YACS The vision

Small is beautiful!

Every web surfer has to know one of internet giants, such as Yahoo!, Google, Amazon. In France, most of the Internet traffic is driven by FNAC.com, voyages-sncf.com, and a handful of ISP portals. That's fine, but it does not explain the millions of web sites spidered by search engines. Weblogs have shown the way: the next move for the Internet is to let individuals, or small groups of people, express themselves as easily as possible through the web. One very important side-effect of this evolution is probably that we don't need web portals anymore.

To understand the creation of coral barriers, we have to observe the behaviour of very little animals. Similarly, we have to observe Mister Weblogger at work to understand the on-going Internet evolution. Usually, Mister Weblogger creates a weblog, or he installs a little web site focused on some topic. (makes sense vis-a-vis search engines) Then Mister Weblogger will link its site with other similar pages, through trackback or explicit cross-references.

For educated web surfers, the access of sensible information has become a straightforward process: submit some keywords to your preffered search engine, then browse the dozen of authoritative pages for this topic, and that's it.

When millions of people start to publish on the Internet they are transforming the network of information publicly available to the human kind. More and more, for any topic of interest, Internet appears as a cloud of specialized and related web sites. Search engines have shortcuts to these clouds.

If Mister Weblog does not need a web portal anymore, and if Mister Surfer only uses search engines, who will use these million-dollar web portals built by corporations? Well, maybe not so many people after all... Have you tried to divide web costs by the number of daily hits? Is your boss ok with achieved figures? Fine. Else you will have to find something else.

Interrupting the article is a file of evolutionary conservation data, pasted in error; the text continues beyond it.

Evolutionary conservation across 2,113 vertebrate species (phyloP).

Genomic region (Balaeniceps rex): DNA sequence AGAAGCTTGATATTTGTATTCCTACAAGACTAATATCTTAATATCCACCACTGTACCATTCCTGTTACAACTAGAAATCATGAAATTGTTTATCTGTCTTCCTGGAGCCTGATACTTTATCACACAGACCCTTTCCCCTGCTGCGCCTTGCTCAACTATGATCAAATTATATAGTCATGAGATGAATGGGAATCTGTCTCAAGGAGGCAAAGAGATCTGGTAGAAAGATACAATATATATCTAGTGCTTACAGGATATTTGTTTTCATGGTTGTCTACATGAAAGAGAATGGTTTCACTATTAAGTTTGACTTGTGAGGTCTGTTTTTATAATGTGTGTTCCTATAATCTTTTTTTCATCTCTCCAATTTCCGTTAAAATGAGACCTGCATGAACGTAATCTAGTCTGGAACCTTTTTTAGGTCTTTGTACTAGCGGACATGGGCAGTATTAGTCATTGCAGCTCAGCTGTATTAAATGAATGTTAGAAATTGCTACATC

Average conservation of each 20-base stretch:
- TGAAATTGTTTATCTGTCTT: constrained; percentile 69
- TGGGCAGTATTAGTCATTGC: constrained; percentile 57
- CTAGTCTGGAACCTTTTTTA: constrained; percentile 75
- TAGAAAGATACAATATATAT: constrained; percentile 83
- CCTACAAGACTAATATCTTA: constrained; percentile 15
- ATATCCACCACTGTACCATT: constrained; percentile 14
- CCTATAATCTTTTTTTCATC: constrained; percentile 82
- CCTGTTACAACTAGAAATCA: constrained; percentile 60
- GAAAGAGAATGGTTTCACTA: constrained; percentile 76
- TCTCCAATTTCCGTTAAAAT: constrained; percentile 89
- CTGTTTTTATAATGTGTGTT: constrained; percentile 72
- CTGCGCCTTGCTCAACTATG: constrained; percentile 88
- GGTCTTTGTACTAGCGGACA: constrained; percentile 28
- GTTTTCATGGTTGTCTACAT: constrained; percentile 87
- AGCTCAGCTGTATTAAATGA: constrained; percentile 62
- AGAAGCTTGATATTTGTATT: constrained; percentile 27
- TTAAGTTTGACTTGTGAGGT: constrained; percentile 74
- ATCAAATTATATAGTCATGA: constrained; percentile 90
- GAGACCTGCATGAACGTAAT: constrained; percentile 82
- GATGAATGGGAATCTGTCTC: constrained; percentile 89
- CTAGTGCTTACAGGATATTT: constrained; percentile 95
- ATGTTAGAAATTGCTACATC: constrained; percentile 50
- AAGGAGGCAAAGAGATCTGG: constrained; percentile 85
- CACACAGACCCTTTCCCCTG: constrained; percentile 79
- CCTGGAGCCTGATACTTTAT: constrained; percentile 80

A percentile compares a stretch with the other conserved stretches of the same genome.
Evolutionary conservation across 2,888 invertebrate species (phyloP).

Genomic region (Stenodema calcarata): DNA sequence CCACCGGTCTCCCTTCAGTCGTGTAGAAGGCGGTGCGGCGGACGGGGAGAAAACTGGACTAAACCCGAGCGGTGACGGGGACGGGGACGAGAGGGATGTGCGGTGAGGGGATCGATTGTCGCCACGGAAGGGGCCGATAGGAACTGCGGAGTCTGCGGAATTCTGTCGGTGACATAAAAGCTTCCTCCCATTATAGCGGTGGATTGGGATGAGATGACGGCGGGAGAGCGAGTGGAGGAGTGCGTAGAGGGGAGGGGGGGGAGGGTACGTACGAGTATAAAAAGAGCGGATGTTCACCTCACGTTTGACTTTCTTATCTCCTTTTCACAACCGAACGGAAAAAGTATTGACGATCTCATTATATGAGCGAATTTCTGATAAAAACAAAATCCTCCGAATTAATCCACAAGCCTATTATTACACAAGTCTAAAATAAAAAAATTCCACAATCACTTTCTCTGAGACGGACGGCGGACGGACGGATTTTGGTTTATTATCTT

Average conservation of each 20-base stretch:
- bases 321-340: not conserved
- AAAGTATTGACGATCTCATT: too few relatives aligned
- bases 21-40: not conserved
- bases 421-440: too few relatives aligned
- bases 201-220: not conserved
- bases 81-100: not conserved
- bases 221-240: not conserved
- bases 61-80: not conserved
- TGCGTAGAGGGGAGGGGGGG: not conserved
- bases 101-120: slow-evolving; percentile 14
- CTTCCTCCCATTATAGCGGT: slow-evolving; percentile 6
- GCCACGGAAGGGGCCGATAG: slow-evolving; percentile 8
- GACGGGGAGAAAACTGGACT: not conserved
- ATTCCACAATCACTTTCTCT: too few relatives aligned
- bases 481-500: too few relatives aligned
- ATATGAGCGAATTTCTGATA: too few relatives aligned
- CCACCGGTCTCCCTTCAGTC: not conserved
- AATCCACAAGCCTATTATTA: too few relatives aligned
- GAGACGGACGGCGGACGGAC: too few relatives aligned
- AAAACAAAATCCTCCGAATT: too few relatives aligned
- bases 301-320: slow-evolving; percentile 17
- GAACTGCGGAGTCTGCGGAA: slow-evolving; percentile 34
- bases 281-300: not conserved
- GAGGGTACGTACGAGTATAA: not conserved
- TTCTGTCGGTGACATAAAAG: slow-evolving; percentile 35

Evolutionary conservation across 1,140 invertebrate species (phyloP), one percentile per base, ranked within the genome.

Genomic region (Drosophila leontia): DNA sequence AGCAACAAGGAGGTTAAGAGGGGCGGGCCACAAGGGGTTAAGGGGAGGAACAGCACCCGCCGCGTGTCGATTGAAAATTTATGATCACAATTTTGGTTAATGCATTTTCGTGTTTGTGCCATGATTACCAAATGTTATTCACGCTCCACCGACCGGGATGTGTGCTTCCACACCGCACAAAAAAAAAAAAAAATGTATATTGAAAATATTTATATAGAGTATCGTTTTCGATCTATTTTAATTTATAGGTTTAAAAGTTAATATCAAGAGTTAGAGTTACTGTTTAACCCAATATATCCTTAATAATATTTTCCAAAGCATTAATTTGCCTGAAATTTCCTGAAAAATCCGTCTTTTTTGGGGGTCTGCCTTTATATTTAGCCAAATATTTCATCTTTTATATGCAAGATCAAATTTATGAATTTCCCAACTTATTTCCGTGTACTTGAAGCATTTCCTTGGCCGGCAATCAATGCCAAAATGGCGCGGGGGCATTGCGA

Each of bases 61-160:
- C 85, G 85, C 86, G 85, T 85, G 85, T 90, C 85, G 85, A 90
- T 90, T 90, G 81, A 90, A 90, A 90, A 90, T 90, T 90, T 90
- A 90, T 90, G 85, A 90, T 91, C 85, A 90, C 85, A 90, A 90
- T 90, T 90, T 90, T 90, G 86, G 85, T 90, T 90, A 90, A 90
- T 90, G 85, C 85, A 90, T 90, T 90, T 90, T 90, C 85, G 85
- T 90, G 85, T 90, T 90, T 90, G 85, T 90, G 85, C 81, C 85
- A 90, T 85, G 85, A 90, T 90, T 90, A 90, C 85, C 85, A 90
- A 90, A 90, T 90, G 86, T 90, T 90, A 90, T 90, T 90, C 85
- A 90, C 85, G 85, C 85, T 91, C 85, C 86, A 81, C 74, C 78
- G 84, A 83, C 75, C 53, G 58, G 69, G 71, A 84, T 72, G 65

For business, web investment is like any ordinary investment. It has to be as efficient as possible. What makes sense today on the Internet is to spread the word and to capture attention of potential customers. This means that you have to be correctly ranked by search engines, and that you have to push new information as far as possible.

[title]How to be correctly ranked by search engines?[/title]

Well, look at your preferred search engine to know about technical recipes. I will only focus on very simple - yet efficient- way to proceed.

Rule 1 - Expand the web - Becoming the site of reference for only one or two topic is quite easy. It highly depends on people linking to you. This is where blogging has introduced breakthrough, with trackback and pingback links - both supported by YACS.

Rule 2 - Be friendly with search engines - Use only one stable link per posted page; avoid query strings in these links; add meta-information to your pages. YACS does that consistenly.

[title]How to push information far away?[/title]

Rule 3 - Send newsletters - People interested into information you publish will probably subscribe to your newsletter. Send them a mail once per week, or per month, to keep in touch and to make them come back to your site. YACS has a straightforward module to send digests of your articles to all known subscribers.

Rule 4 - Implement RSS everywhere - The new method to spread the word. YACS has general feeds, and also one feed per section/blog, per category, and even by community member. YACS is also able to ping other sites on page publishing.

[title]Towards a web of micro-sites[/title]

Of course, Internet giants will still be there in some years from now. But expect numerous very small sites to pop up as well. Mister Weblog has shown the way. This is why YACS is targeting such small, but powerful, web sites: not so many pages, but very efficient features to share and link published information. Look at Features, features! for more information.